See the full workout below
The Jump-Throw-Carry Warmup
“Warming up on a treadmill doesn’t prepare the body to lift, move fast, or get into a deep squat or any other position you might find yourself in during your workout,” says Saladino. Jumping, throwing a medicine ball, and carrying a weight not only get your body warm and moving in and out of positions that you’ll use when you train, they make you a better athlete, help to prevent injury, and, he argues, they’re a lot more fun to do.
Saladino says you can do the jump, throw, and carry in any order, but do all three at the beginning of your workout, after you’ve done some mobility exercises to loosen up a bit (for example, hip circles, shoulder swings, etc.). Do 2 to 3 rounds of each exercise.
Jumping trains you to be explosive, and to absorb and redirect force. It has tremendous carryover to any sports where running or changing direction are involved. Any kind of jump will work, but choose one that you know you can perform safely. A simple box jump is a good place to start if you haven’t jumped since you were a kid (jump up onto a box that’s about the height of your foot when you raise your knee in front of you to hip level; step down to get off the box). You can also jump forward, or side to side, as in a skater hop.
How To Do The Skater Hop
- Stand on your right foot and jump to your left side, landing on your left foot. Reach your left arm out as you land to help you steady yourself. Allow your leg to absorb the landing, and then jump back to the right. Each landing counts as one rep. Perform 5 to 10 reps.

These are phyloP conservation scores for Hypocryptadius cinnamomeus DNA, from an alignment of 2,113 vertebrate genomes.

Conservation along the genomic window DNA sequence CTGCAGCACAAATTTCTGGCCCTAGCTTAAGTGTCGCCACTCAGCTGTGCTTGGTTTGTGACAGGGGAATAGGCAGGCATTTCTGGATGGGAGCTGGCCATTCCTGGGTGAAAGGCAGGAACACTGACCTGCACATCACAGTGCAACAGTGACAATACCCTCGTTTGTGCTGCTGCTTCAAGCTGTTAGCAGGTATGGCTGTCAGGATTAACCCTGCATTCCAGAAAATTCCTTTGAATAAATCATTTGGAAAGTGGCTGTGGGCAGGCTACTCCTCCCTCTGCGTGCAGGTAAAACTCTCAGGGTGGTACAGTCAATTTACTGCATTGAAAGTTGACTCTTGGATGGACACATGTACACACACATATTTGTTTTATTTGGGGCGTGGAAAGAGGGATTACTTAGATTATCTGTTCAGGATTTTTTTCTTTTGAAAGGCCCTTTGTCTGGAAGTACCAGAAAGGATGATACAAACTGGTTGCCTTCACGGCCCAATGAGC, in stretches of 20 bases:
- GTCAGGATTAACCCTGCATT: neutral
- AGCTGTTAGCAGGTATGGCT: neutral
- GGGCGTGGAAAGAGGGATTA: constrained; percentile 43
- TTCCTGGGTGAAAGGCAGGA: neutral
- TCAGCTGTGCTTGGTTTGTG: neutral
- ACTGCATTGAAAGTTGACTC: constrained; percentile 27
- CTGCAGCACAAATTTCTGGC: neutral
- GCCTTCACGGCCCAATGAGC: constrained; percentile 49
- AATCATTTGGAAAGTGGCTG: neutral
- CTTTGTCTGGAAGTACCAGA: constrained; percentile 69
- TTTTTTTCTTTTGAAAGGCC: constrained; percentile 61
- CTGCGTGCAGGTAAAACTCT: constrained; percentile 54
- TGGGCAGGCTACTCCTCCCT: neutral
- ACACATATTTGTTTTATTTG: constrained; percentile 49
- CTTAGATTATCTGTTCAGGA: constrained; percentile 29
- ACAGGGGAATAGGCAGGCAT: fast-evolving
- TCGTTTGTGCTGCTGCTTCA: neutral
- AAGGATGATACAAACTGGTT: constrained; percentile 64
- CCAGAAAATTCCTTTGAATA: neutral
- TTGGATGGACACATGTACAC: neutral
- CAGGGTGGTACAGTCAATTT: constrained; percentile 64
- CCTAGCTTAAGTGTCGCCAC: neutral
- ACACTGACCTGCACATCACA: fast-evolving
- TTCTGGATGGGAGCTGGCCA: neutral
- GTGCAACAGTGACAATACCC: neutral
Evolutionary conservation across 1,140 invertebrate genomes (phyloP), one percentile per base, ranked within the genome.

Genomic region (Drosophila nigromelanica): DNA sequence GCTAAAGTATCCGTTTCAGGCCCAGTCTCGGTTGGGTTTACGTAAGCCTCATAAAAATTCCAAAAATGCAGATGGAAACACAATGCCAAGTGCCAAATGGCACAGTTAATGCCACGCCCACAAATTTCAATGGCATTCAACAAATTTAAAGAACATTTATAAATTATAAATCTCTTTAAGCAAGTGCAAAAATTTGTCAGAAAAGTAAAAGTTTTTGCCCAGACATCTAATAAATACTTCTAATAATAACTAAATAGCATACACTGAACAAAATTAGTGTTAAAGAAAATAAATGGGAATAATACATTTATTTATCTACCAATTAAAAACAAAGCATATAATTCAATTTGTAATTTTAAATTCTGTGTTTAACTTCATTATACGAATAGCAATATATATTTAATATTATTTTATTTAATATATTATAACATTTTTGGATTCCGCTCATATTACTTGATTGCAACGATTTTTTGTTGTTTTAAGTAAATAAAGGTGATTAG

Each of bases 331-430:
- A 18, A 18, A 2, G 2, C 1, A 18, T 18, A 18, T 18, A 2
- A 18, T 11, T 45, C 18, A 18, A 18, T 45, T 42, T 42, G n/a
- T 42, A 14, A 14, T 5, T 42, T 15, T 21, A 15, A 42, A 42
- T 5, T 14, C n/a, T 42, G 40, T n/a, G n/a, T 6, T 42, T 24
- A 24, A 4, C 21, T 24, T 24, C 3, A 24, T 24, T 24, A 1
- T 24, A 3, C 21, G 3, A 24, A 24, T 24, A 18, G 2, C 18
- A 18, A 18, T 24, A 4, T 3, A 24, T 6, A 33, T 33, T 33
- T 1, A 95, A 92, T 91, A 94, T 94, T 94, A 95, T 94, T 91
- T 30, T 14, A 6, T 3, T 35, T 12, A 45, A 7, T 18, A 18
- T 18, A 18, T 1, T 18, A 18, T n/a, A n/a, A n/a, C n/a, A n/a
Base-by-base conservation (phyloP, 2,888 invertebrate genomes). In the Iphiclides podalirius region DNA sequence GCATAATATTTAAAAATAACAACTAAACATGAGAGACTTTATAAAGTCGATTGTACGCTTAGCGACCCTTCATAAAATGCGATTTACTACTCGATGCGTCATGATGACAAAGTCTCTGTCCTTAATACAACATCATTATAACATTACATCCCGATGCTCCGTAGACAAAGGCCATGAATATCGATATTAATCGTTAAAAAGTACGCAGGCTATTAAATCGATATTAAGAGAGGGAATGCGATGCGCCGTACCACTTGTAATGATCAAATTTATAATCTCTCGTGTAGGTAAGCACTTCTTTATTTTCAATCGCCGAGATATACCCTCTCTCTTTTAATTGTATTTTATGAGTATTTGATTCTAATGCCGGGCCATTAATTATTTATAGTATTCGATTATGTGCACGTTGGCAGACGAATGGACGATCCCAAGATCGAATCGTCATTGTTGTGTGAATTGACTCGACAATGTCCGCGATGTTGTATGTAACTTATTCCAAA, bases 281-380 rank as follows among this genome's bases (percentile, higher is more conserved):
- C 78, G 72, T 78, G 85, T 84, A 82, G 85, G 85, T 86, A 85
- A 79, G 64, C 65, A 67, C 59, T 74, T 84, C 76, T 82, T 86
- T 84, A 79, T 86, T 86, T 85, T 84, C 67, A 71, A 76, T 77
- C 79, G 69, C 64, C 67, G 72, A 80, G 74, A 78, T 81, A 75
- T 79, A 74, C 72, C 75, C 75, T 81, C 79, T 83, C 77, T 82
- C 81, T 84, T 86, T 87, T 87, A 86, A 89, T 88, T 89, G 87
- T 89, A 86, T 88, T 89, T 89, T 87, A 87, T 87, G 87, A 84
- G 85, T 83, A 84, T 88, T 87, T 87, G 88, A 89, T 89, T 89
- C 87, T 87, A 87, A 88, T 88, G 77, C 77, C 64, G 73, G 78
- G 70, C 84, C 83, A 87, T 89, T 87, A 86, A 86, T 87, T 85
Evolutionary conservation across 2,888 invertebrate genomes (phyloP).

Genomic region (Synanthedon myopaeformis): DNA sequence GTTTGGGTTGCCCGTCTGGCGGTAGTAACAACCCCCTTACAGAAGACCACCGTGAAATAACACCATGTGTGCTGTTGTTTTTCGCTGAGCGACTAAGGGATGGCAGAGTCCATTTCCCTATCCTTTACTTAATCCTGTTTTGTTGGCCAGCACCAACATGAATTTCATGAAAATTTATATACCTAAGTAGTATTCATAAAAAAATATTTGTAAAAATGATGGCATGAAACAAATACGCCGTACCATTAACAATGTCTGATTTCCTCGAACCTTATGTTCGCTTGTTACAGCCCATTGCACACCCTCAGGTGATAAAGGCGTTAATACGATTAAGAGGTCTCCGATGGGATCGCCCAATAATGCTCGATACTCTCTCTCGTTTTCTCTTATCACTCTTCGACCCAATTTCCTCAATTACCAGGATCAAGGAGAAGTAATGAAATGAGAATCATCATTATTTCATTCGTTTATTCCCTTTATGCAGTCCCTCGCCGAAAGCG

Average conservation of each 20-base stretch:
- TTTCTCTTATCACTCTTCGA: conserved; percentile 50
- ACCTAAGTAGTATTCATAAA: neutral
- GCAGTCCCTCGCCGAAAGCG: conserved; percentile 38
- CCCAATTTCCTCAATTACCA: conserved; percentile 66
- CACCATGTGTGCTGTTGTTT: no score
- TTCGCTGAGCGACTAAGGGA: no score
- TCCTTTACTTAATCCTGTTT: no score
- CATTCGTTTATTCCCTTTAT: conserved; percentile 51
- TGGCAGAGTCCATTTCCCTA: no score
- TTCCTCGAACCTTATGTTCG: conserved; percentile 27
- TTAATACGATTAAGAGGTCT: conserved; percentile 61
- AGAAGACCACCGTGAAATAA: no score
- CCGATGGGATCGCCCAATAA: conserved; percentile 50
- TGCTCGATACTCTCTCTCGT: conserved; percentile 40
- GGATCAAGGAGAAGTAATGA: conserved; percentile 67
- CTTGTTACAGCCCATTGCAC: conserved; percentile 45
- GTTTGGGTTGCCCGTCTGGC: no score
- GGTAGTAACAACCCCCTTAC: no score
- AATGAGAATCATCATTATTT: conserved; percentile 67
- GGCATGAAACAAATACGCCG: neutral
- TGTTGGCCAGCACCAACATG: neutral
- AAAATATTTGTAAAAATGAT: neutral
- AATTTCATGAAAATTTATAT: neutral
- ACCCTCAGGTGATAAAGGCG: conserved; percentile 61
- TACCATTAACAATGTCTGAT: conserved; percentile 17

Throwing a medicine ball works like jumping but for the upper body, helping you to apply more force to any ball-throwing you may do, as well as punching a heavy bag and pressing a barbell. It also helps to increase alertness and focus. “A lot of us get to the gym feeling tired,” says Saladino. “We need to wake up the body, and jumps and throws will do that.”
You can throw a ball into the ceiling or a wall, outside for distance, or into the floor. To avoid getting thrown out of your gym for causing damage, Saladino recommends the rainbow slam.
How To Do The Rainbow Slam
- Hold a light medicine ball (10 to 15 pounds is fine) with both hands and stand with feet shoulder-width apart. Reach the ball overhead as you pivot off your right foot and twist your hips and torso to the left. Slam the ball into the floor, and catch it on the rebound. Repeat on the opposite side. Perform 5 to 10 reps on each side.
“I think carries might be the most underrated kind of exercise,” says Saladino. “They can develop strength, particularly in the grip, as well as endurance, and burn body fat.” The key is to think of them as a plank you perform while walking. That means keeping your joints stacked in perfect alignment and your core bracing hard. (In other words, don’t carry a weight as casually as you do your briefcase or gym bag.) You can carry dumbbells or kettlebells at your sides, at shoulder level, or overhead, and use one or both arms. To help correct muscle imbalances and add an extra core hit, Saladino likes the suitcase carry.
How To Do The Suitcase Carry
- Hold a dumbbell or kettlebell in one hand and walk. The speed is up to you—going slow will be a greater challenge to your stability and endurance, while going fast will allow you to use a heavier weight and work more strength. Keep your chin retracted so your head is lined up with your spine. Draw your shoulders back and down (think: “proud chest”), and avoid leaning to either side. Walk for 30 seconds.
This article originally appeared on Men's Health